• Juror misconduct (e.g., members of the jury considered facts not admitted into evidence or there were improper communications between a juror and a witness)
  • Improper admission of evidence in violation of your constitutional rights (e.g., if there was no probable cause to arrest you other than blood test results, statements you made and any other evidence that resulted from the arrest, the evidence may not be admissible in court)
  • Sentence too severe for the crime (e.g., a life sentence for a first DUI offense absent injury or damage likely violates the 8th Amendment right against cruel and unusual punishment)
  • The court lacked jurisdiction to try the case
  • You were coerced (intimidated or forced) into a plea
  • The court applied the wrong law
  • The judge gave the wrong instructions to the jury

Appellate procedures (appeals) almost always have strict time limits. It is important to speak with a DUI attorney right away before you lose your legal right to fight your DUI conviction.

Clearing Your Criminal Record

Sealing vs. Expunging Your Criminal Record

When a person is arrested he or she automatically has a criminal record that is available for the general public to view. The criminal record remains even if the case is dismissed or the person is found not guilty. The only way to get rid of the public record is to have it sealed or expunged. Though the process varies from state to state, a sealed record generally means the public will not be able to access the record, but certain government agencies (e.g., law enforcement) will. On the other hand, those entities that have access to sealed record(s) need a court order to access an expunged record. To learn more about the laws in your state, contact a DUI attorney.

The true cost of a DWI can extend far beyond the financial penalties. A criminal record can negatively affect important parts of life such as employment, school, professional licensing, housing and more. Therefore, if you are unable to change the status of your DUI conviction in the appeals process you may wish to speak to an attorney about clearing your record.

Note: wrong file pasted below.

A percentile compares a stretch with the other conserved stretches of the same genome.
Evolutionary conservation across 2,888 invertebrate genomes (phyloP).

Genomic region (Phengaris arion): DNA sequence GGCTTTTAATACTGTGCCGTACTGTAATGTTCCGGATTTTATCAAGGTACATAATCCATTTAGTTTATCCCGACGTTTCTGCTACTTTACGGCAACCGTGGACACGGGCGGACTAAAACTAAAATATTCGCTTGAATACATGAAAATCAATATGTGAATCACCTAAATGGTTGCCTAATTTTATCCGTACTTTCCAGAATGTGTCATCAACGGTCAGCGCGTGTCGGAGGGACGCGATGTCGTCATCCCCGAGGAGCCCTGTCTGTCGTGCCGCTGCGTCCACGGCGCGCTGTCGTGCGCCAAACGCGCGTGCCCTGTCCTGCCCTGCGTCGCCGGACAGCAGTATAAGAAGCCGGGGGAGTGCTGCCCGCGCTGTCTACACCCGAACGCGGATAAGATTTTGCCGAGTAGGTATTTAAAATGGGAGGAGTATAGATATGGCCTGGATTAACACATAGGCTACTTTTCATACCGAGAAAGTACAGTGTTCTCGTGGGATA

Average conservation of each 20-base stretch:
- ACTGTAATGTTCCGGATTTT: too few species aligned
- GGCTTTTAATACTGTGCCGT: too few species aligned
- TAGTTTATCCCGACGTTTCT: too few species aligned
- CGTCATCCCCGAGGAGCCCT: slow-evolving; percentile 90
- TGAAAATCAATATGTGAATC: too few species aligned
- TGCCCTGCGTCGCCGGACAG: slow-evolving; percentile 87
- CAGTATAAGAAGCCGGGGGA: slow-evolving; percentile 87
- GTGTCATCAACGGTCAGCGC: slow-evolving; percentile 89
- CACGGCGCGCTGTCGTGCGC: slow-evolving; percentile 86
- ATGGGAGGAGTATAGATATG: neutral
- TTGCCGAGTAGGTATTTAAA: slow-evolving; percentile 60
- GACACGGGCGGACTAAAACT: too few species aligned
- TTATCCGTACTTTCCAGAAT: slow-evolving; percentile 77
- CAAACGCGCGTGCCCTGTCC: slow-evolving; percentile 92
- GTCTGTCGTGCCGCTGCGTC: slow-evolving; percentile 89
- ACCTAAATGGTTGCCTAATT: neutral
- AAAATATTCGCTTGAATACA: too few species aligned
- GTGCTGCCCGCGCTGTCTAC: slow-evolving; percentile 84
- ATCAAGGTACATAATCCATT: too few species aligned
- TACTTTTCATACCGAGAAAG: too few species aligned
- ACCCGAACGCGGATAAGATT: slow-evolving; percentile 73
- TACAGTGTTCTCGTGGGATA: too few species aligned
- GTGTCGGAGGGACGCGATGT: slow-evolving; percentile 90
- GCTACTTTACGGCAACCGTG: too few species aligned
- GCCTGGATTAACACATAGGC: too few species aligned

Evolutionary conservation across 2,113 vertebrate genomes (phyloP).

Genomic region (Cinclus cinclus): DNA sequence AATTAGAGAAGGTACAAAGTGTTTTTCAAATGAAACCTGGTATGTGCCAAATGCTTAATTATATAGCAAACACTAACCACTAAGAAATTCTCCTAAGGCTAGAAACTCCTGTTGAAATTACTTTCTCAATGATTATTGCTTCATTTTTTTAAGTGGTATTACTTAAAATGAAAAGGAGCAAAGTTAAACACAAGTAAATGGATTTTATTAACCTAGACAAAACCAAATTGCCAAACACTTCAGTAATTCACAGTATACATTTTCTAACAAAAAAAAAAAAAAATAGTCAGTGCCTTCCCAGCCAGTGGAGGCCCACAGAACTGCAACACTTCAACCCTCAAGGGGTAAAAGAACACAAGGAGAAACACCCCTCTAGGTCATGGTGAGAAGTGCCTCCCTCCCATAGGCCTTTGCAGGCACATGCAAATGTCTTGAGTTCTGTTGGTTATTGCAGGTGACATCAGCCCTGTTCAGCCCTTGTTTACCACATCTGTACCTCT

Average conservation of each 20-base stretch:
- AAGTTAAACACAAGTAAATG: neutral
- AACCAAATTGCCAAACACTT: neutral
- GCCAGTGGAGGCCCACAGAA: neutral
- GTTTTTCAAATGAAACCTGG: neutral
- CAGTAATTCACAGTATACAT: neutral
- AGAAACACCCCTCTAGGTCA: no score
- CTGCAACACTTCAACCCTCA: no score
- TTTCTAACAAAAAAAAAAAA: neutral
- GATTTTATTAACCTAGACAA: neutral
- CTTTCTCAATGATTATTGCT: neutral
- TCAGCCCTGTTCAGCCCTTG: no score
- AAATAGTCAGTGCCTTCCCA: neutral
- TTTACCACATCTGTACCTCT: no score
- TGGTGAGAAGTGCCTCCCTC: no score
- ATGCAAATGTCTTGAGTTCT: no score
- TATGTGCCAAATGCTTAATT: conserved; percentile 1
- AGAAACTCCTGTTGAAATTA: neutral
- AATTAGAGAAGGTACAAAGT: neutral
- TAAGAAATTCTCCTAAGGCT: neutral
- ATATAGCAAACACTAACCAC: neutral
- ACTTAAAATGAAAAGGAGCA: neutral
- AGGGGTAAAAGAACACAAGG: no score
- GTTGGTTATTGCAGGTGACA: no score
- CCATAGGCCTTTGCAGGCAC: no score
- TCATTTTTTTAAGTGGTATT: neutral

If your arrest and conviction records are sealed or expunged, then for most purposes it is as if it never happened (see sidebar). For example, if a potential employer asks you if you have been convicted of a crime, you can answer no. However, even if your record is sealed or expunged your records can be accessed in limited circumstances — such as evidence in a subsequent DUI case.

Though the laws and procedures for expunging a criminal record vary from state to state, factors that affect the likelihood of success might include:

  • Prior conviction(s)
  • Juvenile vs. adult offender (some states allow DUI convictions for juveniles to be expunged, but this is not the case for adults)
  • Prior application(s) (it is usually available one time only)
  • Severity of the crime (less likely for felonies)
  • Type of crime (some states will not seal or expunge DUI convictions)

Not all states allow DUI records to be sealed or expunged, and those that do usually have waiting periods before you can apply — anywhere from a brief period to as much as 10 years later. A DUI attorney will be able to explain the laws in your state and determine whether or not this type of relief is possible for you.

DUI Lawyer

If you are unable to appeal your conviction or clear your record, you might have other options such as obtaining a pardon from the state. Pardons are usually discretionary and are handled on a case-by-case basis. To learn more about post-conviction relief that might be available in your case, speak to a DUI lawyer to help fight DUI charges.